Jason Parent “Seeing Evil” Review

Posted: November 10, 2015 in Reviews, Uncategorized
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Length: 232 Pages

Publisher: Red Adept Publishing

Release Date: July 13, 2015

Review copy provided by author in exchange for an honest review

I was excited to read Jason Parent’s Seeing Evil after having heard tons of great things about his writing, so I jumped on the chance to read this book when Jason offered me a review copy. Seeing Evil is the story of Michael Turcotte, a teenager who has been in foster care since his parents death when he was just an infant. He has a close bond with Major Crimes Detective Samantha Reilly who was on the scene and rescued him after his parents murder-suicide.

Despite the trauma of his past, Michael is your average kid trying to make it through the trials of high school. He is a target for bullies and tries to keep to himself, but he is viciously attacked one day and the attack changes his life forever. After the attack Michael has a vision. It seems like a random dream brought on by the aftermath of his savage attack, but it feels all to real to Michael. He tries to warn the staff at his school and even begs Samantha to do something, but everyone thinks it is just a remnant of the anger and fear he felt from his attack. When he witness his vision unfold in real life, Michael realizes his life will never be the same. Although Samantha doesn’t believe Michael’s visions are real initially, once they come true, she has no choice but to believe him. While the stories of Michael’s visions make most of his classmates afraid of him, fellow outcast Tessa Masterson is drawn to Michael for a chance to glimpse her future. What Michael sees will lead him and Sam into a dangerous quest for answers that brings them face to face with a ruthless killer.

I have to commend Jason Parent for not holding anything back in Seeing Evil. There are plenty of vicious scenes in this story from Tessa’s heartbreaking interactions with her stepfather and the stomach-churning attack Michael endures at the hands of his school’s most ruthless bullies. While reading that particular scene, I was expecting things to go badly for Michael right from the start, but I didn’t expect that level of depravity.

Parent does a great job describing the relationship between Sam and Michael. Ever since Sam rescued Michael, she has kept in touch with him and it is obvious they have a close bond with each other since that fateful day. Michael views her as a mother figure and the one person who has always been there to keep him safe, even as he bounced from foster home to foster home. They are both similar in that they are distant and stick to themselves, but it is obvious they both care for each other, even if they don’t admit it out loud. Tessa Masterson is a character readers will become attached to early. As a result of her stepfather’s cruelty, Tessa’s self-confidence is obliterated and the isolation imposed on her means she has no friends and is avoided by the other students who view her only as the “weird girl”. Tessa’s story is heartbreaking and I found myself rooting for her to escape the horrors of her day-to-day life.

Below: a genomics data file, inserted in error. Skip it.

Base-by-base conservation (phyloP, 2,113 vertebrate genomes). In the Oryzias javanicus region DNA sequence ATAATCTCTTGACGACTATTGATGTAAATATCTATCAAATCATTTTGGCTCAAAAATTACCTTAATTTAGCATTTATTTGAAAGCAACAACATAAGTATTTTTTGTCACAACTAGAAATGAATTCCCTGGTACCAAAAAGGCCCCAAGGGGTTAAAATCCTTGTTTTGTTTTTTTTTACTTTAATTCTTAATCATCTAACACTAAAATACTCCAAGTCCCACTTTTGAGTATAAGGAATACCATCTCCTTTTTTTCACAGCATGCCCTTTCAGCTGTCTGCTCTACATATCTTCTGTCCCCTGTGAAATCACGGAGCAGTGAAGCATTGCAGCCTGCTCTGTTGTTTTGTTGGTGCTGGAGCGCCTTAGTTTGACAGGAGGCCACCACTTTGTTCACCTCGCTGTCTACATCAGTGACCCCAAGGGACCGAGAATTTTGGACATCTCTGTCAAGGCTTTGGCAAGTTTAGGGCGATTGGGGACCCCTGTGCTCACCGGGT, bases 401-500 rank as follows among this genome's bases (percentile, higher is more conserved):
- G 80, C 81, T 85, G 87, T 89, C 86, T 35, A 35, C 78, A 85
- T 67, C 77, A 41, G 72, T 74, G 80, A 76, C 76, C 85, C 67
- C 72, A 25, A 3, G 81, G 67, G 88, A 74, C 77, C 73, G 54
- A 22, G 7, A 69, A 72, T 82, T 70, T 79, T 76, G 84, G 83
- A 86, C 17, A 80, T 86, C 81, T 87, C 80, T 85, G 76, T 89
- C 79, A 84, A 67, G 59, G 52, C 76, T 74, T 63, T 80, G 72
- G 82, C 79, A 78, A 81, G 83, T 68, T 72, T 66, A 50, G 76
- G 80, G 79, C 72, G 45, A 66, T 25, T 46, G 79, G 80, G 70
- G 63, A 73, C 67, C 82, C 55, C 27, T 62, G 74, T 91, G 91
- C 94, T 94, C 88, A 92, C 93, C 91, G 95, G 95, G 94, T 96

Parent’s antagonist in Seeing Evil is one of the most frightening characters I have read in a while and shows that everyday people are every bit as terrifying as any ghost, monster or supernatural entity. He has a warped sense of morality and rules that he feels everyone should follow and if they don’t, he feels it is his responsibility to punish them. What makes him so terrifying is his ability to blend in to society and his inability to feel remorse when he commits his horrible acts.

I really enjoyed Seeing Evil, but there were a few things that didn’t quite click for me. Michael’s visions are a central part of the story, but it doesn’t feel like there is any real explanation given for them. A lot of times people who claim to be able to see the future either experience this ability at a young age or claim they have always had it. However, Michael’s visions seemingly come out of nowhere. Are they result of the violence he endured? Is there some kind of hereditary connection? Is it supernatural? I realize some people may like not knowing the cause for the visions and the author most likely wanted the cause to remain unexplained, but it was a little too ambiguous for me. I also would have liked to see a little more of the antagonist’s back story through his own eyes. Parent does a good job of giving clues to readers about the character’s past and we do get sections from the killer’s point of view, but it would have been interesting to know what caused this character to develop such a warped view of the world.